QUOTE & BOOK
Jersey has beaches for everyone whether you want to swim, surf, explore, wander, or just build sandcastles in the sunshine. Head north for quiet coves and hidden harbours whilst the east is the best for sunrises and stunning views over the French coast. The south offers golden sand and safe bathing for youngsters and out west is the place to be for surfers.
St Brelade’s Bay has it all. South-facing with lifeguards patrolling in the summer, the beach enjoys day-long sunshine and slopes gently down to the water. You can rent kayaks and pedal boats to get out on the water, try rock pooling with the little ones and there are plenty of shops and restaurants nearby.
Just ten minutes’ walk from St Helier, check out Havre de Pas. Its large tidal bathing pool fills with fresh seawater at every tide and you’ll be charmed by the lido’s 1920s Art Deco style, think Instagram. There’s also a children’s pool nearby and lifeguards are on duty in the summer.
The gentle waves of La Haule in western St Aubin’s Bay, protected by harbour walls, will give the youngest beach-goers the confidence to splash in the sea. They’ll love the soft sand, as you enjoy the beautiful views of Elizabeth Castle.
The tiny harbour of Bonne Nuit Bay, sheltered by green hills, will surprise as low tide reveals a pretty sandy beach. Take a picnic to this north coast favourite or drop in at a café.
Many visitors say St Brelade’s Bay is the best beach in Jersey. It’s probably the most popular on the island, with its south-facing golden sands, busy promenade and a great choice of places to eat.
If you fancy getting active, why not rent a kayak or paddle board or investigate the rock pools at low tide.
St Ouen’s Bay on the west coast has something for everyone. Surfers love riding the Atlantic swell but families will enjoy the traditional resort style of La Braye. Walk out to Corbiere lighthouse at Jersey’s south western tip but don’t be caught by the incoming tide.
Queen Victoria was impressed by Grouville on the east coast, it’s also known as the Royal Bay. Sunrises are legendary here with Instagram-friendly views of Gorey Harbour and Mont Orgueil Castle together with plenty of cafés and restaurants.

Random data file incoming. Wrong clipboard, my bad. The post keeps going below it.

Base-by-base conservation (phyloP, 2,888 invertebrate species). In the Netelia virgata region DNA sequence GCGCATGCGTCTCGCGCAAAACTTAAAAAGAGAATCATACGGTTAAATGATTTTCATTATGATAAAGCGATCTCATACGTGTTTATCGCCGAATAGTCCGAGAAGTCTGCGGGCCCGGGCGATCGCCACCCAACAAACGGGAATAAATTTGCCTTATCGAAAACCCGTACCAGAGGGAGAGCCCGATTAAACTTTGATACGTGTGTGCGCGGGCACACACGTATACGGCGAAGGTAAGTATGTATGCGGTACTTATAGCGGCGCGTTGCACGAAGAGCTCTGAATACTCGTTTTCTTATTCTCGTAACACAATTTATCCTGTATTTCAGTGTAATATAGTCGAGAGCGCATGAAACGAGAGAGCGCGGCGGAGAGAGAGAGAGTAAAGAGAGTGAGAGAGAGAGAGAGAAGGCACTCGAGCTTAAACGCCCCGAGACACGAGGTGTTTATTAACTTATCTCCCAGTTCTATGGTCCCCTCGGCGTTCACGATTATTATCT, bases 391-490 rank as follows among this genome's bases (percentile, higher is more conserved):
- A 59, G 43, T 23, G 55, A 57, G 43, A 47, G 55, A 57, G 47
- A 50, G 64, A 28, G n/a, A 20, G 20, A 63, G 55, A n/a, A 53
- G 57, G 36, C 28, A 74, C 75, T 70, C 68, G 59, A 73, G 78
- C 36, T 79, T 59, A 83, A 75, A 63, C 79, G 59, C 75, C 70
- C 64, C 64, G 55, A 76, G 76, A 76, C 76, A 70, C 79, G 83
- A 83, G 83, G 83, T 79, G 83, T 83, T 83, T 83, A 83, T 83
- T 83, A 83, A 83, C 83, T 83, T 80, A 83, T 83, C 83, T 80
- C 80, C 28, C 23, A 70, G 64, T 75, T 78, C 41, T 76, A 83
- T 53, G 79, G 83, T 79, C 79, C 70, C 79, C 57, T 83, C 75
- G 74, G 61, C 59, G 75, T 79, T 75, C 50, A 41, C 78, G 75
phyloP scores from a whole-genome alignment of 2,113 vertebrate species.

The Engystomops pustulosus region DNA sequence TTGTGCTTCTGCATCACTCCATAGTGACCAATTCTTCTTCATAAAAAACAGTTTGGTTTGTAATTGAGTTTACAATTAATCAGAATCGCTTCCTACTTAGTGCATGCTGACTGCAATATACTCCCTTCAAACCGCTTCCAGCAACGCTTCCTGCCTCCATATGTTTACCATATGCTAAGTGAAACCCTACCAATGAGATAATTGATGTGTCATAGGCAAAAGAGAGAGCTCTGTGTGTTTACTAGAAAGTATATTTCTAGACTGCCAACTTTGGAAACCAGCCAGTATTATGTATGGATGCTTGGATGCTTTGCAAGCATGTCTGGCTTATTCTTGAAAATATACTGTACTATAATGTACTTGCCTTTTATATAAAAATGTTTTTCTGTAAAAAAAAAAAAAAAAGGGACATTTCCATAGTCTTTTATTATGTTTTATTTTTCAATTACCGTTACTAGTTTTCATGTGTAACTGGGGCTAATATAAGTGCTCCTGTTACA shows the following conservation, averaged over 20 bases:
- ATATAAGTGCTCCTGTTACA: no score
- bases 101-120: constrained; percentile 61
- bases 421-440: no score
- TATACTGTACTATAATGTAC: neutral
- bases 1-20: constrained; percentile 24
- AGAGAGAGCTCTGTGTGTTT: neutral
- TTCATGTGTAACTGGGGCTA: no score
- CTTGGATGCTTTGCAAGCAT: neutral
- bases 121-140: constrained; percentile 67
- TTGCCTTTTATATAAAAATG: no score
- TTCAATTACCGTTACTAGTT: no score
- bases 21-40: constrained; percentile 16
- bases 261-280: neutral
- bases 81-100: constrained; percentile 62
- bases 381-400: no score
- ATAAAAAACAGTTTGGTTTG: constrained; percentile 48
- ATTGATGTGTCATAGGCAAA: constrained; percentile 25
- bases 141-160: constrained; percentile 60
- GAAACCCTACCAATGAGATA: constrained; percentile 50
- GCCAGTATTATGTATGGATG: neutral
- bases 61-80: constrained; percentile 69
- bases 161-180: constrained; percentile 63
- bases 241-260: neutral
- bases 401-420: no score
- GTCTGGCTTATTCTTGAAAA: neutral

You’ve probably already seen Beauport Bay on the south coast as it often features in Jersey’s publicity material. Climb down from the car park to this crescent of golden sand which captures the best of the sun and there’s also a nature reserve behind the shoreline. Best bring a picnic to this secluded spot.
Dogs are welcome on Jersey, you don’t need a doggie passport if you’re travelling from the UK, and there are plenty of beaches to choose from but, remember, you’ll have to pop them on a lead from May to September between 10:30 and 18:00.
If your dog enjoys a good run, they won’t be disappointed by St Ouens Bay. It stretches for miles along the west coast and you’ll find cafés along the way for a quick snack and a bowl of cooling water for your four-legged friend.
Two-mile long Bouley Bay on the north coast is peaceful and pebbly, under the island’s tallest cliffs. You might like to visit the Black Dog pub, named after an ancient ghostly beast who walked the streets at night, frightening locals with the sound of its chain rattling on the ground.
There’s plenty of room for everyone at St Aubin’s Bay. It runs right along the south coast with a road alongside so you can choose your perfect spot to park up, stretch your legs and enjoy some sea air.
Just a few steps away at low tide from busy St Brelade’s Bay, you’ll find Ouaisné beach, facing south-west and backed by pine trees. Join the locals at the Smugglers Inn when it’s time to rest your feet.
Tiny Plemont Cove in the north-west enchants with its sandy beach and rocky cliffs. There are caves to explore and rock pools to investigate at low tide and its sheltered location means it’s a favourite with sunbathers.
Descend the steep steps to Portelet Bay in the south-west. You’ll see the Janvrin’s Tomb, an island tower named after a local sea captain who returned home during the plague. It was forbidden to land and died on board. Today, you can enjoy pizza at the Portelet Bay Café or visit the Portelet Inn.
Skim some pebbles at Archirondel on the east coast and don’t miss the red and white Martello tower, a favourite with the Instagram crowd.
The best beaches in Jersey for watersports are in the west.
Three mile-long St Ouens is a paradise for surf riders – the first surf school opened here in 1914. Sea breezes from the southwest, challenging currents and the rolling Atlantic swell provide thrills for experienced surfers and kiteboarders and you can even learn how to do it from the experts.
La Braye in the most sheltered part of the bay is perfect for sunbathers and families and lifeguards are on patrol.
When it’s time to chill out, enjoy a sunset BBQ on the sand or join locals and visitors at the ever-popular Watersplash Beach Bar and Diner, established in the 1960s for the surfing crowd.
As you can see, Jersey has it all when it comes to beaches. Whether you want to bask in the sun or build the best sandcastle, you'll be bound to find a beach that's perfect for you. Click here to book your journey to Jersey and start discovering the beauty that Jersey's beaches hold for yourself.
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